We are committed to breaking the cycle of violence in our homes, schools, and communities.
Through this work, we change social norms that accept violence as a part of life.
We do this through research
Research plays a large role for the Waitt Institute for Violence Prevention. We not only want to know if something works, but also what strategies look most promising. Our “Engaging Men” research informed our strategy for a decade and from this we helped, with Futures Without Violence, launch “Coaching Boys into Men”, The Founding Fathers campaign, and the three Ad Council spots. Doing the research gave us an idea of the best ways to engage men in ending violence against women and girls. The Sioux City Project research, done after several years, was able to show us positive school climate movement after long term engagement of anti bullying and violence programming in the schools. We knew that our pilot school, who had been doing the work the longest, tended to score higher than schools who had just recently adopted. We were able to show positive bystander attitudes and behaviors by doing pre- and post- Mentors in Violence Prevention program surveys. The workplace bullying Zogby poll, done with the Workplace Bullying Institute, gave us the first national survey ever in the United States and let us know what we intuitively knew, that adult to adult bullying is a major concern in our workplaces.
We do this through national multi-platform advertising campaigns
As early prevention and awareness are the primary focus of Waitt Institute for Violence Prevention, we believe in taking the prevention message far and wide through strategic partnerships. The Waitt Foundation and the Waitt Institute have formed successful partnerships with the Advertising Council in four campaigns over the last 15 years. Coming off of our national Peter Hart “Engaging Men” research in 2000, with our partners Futures Without Violence, we worked together with Futures and the AD Council to create three campaigns over six years. From 2002 to 2006, America saw the first multi platform campaign that encouraged men to talk to boys about violence against women and girls. In 2012, we again partnered with the Advertising Council on another multi platform campaign that encouraged parents to talk to their children about the importance of being “upstanders” when they witness bullying in the school or community. This year the TV spot entitled “Father and Son” from 2006 has been re-shot and will be rolled out in television, radio, print, and social media early this summer. We owe this to our partners Futures without Violence who brought on sponsors to make this sports related campaign a reality.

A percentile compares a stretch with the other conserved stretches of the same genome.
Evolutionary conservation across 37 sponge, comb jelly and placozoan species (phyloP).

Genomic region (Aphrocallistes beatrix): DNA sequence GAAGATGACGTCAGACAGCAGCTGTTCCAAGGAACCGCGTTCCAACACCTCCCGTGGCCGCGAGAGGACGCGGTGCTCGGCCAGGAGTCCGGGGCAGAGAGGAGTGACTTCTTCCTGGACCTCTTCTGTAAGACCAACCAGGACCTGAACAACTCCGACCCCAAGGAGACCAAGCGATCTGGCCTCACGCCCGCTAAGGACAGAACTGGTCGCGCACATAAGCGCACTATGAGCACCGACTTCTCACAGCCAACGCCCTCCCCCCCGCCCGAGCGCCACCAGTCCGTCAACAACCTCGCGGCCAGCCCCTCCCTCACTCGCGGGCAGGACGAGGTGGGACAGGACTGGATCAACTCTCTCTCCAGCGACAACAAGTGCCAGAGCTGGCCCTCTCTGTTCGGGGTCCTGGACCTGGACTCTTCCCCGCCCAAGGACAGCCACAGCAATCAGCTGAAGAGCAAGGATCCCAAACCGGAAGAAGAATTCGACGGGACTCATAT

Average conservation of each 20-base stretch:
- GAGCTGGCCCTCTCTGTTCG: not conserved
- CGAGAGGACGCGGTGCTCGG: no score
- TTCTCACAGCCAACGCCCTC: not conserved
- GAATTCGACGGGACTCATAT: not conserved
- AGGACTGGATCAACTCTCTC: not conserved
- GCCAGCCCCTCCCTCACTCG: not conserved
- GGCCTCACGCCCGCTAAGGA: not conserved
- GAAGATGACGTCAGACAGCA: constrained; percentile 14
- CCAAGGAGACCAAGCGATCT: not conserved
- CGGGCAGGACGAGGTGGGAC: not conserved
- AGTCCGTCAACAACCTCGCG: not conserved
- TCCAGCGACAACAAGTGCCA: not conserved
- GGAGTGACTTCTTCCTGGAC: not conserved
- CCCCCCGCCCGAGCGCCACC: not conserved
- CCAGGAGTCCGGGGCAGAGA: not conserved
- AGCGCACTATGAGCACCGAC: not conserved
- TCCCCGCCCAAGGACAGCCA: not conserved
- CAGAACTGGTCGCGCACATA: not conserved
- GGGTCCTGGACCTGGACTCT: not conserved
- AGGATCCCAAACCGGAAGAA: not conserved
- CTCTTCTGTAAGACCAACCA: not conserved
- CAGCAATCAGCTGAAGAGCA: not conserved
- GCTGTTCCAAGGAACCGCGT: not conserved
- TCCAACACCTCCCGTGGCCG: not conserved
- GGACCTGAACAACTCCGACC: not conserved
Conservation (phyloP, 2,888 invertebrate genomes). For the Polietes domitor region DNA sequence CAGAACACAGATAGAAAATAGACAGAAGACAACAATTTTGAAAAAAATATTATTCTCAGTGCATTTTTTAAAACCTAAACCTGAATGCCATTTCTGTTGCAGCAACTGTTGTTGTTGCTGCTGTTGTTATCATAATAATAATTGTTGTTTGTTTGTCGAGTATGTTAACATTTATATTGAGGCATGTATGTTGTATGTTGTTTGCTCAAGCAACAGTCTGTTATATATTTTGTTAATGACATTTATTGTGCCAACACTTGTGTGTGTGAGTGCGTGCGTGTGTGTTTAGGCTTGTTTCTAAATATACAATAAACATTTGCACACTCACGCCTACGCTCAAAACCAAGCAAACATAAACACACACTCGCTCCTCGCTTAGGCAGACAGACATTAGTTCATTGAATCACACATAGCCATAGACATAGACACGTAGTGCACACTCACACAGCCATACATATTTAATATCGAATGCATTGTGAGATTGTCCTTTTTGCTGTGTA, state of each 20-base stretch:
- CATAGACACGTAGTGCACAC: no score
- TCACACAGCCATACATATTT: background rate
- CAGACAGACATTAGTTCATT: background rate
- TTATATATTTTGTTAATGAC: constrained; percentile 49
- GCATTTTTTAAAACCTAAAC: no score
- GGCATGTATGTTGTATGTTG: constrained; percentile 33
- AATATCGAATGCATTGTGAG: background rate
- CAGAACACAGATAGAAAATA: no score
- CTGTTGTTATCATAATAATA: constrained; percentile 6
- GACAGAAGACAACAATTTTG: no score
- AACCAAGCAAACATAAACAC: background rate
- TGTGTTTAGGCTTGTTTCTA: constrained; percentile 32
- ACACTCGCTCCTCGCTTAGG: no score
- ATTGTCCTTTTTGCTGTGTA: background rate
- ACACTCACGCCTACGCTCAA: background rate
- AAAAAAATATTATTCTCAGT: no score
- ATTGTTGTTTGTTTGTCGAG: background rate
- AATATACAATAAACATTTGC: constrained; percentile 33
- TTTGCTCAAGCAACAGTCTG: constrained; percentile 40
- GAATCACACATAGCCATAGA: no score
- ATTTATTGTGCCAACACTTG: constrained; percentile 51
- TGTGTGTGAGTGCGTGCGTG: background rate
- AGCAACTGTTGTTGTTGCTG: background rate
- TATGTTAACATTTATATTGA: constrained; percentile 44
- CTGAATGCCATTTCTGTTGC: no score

We do this through on-ground campaigns to prevent violence and bullying from youth to childhood
In 2000, the Waitt Family Foundation sponsored, with Futures Without Violence, the first national Peter Hart Research survey that posed the question, “What would men do to prevent violence against women and girls?” The answer came back, loud and clear. Men wanted to become involved, but felt they were never asked, and they would work with boys. Out of this came two programs: The Founding Fathers Campaign, and the awareness and on ground campaign, “Coaching Boys into Men”. Ted Waitt, chairman of the Waitt Foundation was the first national chairman of Futures Without Violence’s”Founding Fathers” campaign, starting in 2003. The campaign brought together male leaders who publicly stated their support, their resources, and time to ending violence against women and girls.
We do this through the power of film
We believe strongly in the power of stories to open the eyes , hearts and minds to the scourge of violence in our country. Our entry into the world of social issue documentaries came in 2006 and continues to this day. We were fortunate to connect with partners like Lee Hirsch and Cynthia Lowen, of “Bully” and Cynthia Hill and Kit Gruelle, of “Private Violence”. Both films have had broad acclaim at film festivals across the country. “Bully” was released in theaters by the Weinstein Company, and later made its broadcast debut on CNN. “Private Violence” opened at Sundance in 2014, and premiered on HBO October 20th. Our third film will premiere sometime in 2016 and will explore 2 cases of high school sexual assault and bullying. The working title is “Audrie and Daisy” and is being produced and directed by Bonni Cohen and Jon Shenk of Actual Films.